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Colombia La Ventolera Orange Masceration
Colombia La Ventolera Orange Masceration
Colombia La Ventolera Orange Masceration
Colombia La Ventolera Orange Masceration
Colombia La Ventolera Orange Masceration

Colombia La Ventolera Orange Masceration

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Variety Yellow Colombia

Altitude 1900-1950 meters

Process Cherry Juice Washed

Fermentation Aerobic, Malolactic, and Acetic

Harvest December 2020

Tasting Notes Hot Orange Juice, Grapefruit, Crème Brûlée, Dreamsicle, Pantone 15-1247

This very special coffee comes to us from Felipe Trujillo at La Ventolera in Santa Bárbara, Antioquia, Colombia. After being picked, the producer's hand sort the cherries for ripeness and process 70% ripe, 20% overripe, and 10% half ripe for this coffee. The cherries are then transferred to a tank of water to select the densest cherries and clean the fruit. This mass is then kept in the tank for a 72-hour aerobic fermentation and acetic process while the cherry juice is collected and saved each day. The cherries are then de-pulped and yeast is added along with the cherry juice to begin malolactic fermentation and grow yeasts into the mass. After 72 hours the coffee is then washed in the traditional process and the coffee is allowed to dry on sunbeds for 2-3 weeks until it reaches 11% moisture. 

Felipe Trujillo operates under the name Véntola Coffee from Santa Bárbara, Antioquia, Colombia. He is a 4th generation coffee producer and took over from his father full-time about six years ago. He brought his engineering expertise from the university to the farm and implemented some strategies to improve the flavor and quality of the coffee. The international coffee price was in the middle of a 12-year decline at that moment, and the Trujillos realized they needed to implement some changes in order to keep the farm operational.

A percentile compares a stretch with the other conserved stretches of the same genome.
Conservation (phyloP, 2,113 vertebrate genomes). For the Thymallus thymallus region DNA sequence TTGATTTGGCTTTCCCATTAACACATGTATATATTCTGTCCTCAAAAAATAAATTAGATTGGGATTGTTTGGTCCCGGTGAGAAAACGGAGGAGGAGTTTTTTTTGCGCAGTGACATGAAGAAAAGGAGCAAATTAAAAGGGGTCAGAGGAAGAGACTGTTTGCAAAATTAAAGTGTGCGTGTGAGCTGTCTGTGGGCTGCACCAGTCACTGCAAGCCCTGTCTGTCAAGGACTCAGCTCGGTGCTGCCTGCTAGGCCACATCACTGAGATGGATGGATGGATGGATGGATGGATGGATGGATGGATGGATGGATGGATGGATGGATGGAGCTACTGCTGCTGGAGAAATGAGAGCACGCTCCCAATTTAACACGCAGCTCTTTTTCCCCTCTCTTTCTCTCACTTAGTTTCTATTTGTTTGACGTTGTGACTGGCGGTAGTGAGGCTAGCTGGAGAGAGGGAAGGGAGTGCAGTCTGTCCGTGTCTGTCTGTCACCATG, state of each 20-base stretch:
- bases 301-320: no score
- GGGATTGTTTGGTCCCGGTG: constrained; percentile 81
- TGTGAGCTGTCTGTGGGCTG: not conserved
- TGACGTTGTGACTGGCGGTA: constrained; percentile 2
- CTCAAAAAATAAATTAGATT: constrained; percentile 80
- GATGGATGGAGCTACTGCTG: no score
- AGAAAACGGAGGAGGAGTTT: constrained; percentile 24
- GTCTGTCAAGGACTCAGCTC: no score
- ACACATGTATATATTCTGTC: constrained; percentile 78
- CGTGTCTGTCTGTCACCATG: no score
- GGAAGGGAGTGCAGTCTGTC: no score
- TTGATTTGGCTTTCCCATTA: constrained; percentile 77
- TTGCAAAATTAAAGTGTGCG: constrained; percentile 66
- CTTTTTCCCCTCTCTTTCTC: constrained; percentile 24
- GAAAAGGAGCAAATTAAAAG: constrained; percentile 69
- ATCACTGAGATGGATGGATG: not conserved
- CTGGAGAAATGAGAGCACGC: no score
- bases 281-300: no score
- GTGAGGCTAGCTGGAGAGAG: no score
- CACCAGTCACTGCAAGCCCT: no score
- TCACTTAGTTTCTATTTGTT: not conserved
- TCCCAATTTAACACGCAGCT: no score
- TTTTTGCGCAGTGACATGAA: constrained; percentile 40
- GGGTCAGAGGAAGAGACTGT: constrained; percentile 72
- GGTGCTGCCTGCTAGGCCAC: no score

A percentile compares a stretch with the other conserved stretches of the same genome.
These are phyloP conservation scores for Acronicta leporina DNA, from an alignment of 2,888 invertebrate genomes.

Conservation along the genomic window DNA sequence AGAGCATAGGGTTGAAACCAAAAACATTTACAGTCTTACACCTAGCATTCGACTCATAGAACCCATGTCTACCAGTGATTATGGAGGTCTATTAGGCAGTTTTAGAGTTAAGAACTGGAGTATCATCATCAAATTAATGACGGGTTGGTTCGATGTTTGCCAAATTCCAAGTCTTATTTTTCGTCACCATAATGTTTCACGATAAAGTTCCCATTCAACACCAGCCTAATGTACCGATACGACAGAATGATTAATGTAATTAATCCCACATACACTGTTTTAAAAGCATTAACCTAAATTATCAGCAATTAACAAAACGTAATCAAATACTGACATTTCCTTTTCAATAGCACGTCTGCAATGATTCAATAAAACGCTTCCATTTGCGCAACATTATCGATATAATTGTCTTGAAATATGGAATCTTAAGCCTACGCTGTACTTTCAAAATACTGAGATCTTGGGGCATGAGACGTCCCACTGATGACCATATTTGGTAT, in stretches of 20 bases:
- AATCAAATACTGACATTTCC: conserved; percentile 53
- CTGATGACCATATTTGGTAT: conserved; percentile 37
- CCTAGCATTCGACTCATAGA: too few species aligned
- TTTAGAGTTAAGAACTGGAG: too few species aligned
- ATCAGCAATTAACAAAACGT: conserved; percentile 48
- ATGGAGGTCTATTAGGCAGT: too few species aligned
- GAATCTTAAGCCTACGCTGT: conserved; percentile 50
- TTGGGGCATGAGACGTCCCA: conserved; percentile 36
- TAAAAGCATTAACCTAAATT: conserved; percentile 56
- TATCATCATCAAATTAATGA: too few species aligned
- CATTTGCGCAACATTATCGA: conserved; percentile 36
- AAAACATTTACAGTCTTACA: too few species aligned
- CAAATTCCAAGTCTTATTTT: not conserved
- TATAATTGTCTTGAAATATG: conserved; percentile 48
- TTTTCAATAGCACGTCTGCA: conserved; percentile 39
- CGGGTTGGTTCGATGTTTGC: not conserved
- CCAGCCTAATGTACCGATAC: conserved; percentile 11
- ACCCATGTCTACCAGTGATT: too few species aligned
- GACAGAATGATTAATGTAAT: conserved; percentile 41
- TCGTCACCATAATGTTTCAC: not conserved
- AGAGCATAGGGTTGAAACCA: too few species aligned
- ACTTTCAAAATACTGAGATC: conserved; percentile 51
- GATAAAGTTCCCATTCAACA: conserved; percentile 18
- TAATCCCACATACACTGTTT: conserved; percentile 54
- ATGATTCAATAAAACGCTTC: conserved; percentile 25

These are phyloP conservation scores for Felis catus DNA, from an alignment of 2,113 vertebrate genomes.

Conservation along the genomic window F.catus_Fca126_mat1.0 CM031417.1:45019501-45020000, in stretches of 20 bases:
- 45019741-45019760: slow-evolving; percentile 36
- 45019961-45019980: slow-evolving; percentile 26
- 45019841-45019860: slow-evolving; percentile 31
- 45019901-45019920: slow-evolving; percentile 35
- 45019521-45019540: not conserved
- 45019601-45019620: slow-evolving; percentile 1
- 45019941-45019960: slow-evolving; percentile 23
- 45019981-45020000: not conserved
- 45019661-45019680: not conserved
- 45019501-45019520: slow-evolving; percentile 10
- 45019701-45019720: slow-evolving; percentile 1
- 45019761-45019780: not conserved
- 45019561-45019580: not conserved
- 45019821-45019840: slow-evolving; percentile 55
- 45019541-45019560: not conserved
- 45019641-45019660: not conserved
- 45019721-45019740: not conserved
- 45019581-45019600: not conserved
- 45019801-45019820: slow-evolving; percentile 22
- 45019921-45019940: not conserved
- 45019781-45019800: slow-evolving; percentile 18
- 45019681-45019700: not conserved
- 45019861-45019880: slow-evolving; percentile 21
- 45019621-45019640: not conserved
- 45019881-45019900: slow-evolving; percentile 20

Years later, he’s refined his fermentation techniques to become an industry leader in Colombia. Honey, naturals, extended fermentation, anaerobic, etc… all words not thought possible in Colombia, even a few years ago.

Felipe operates two farms in Santa Bárbara by the names of La Ventolera (windy point) and a short walk down the road, Los Pinos (the pines). In total, he has around 190,000 trees. He cultivates a number of varieties, but the vast majority are the Castillo and Colombia varieties, both developed by agronomists at the National Coffee Federation in Colombia over the last two decades. These cultivars have a trace percentage of robusta DNA, which helps them remain resistant to leaf diseases that have ravaged other parts of Latin America. For the orange-washed process, he’s chosen to utilize only the yellow Colombia variety, which has some light and bright tropical fruit characteristics that work well with a less intrusive fermentation process, such as the orange.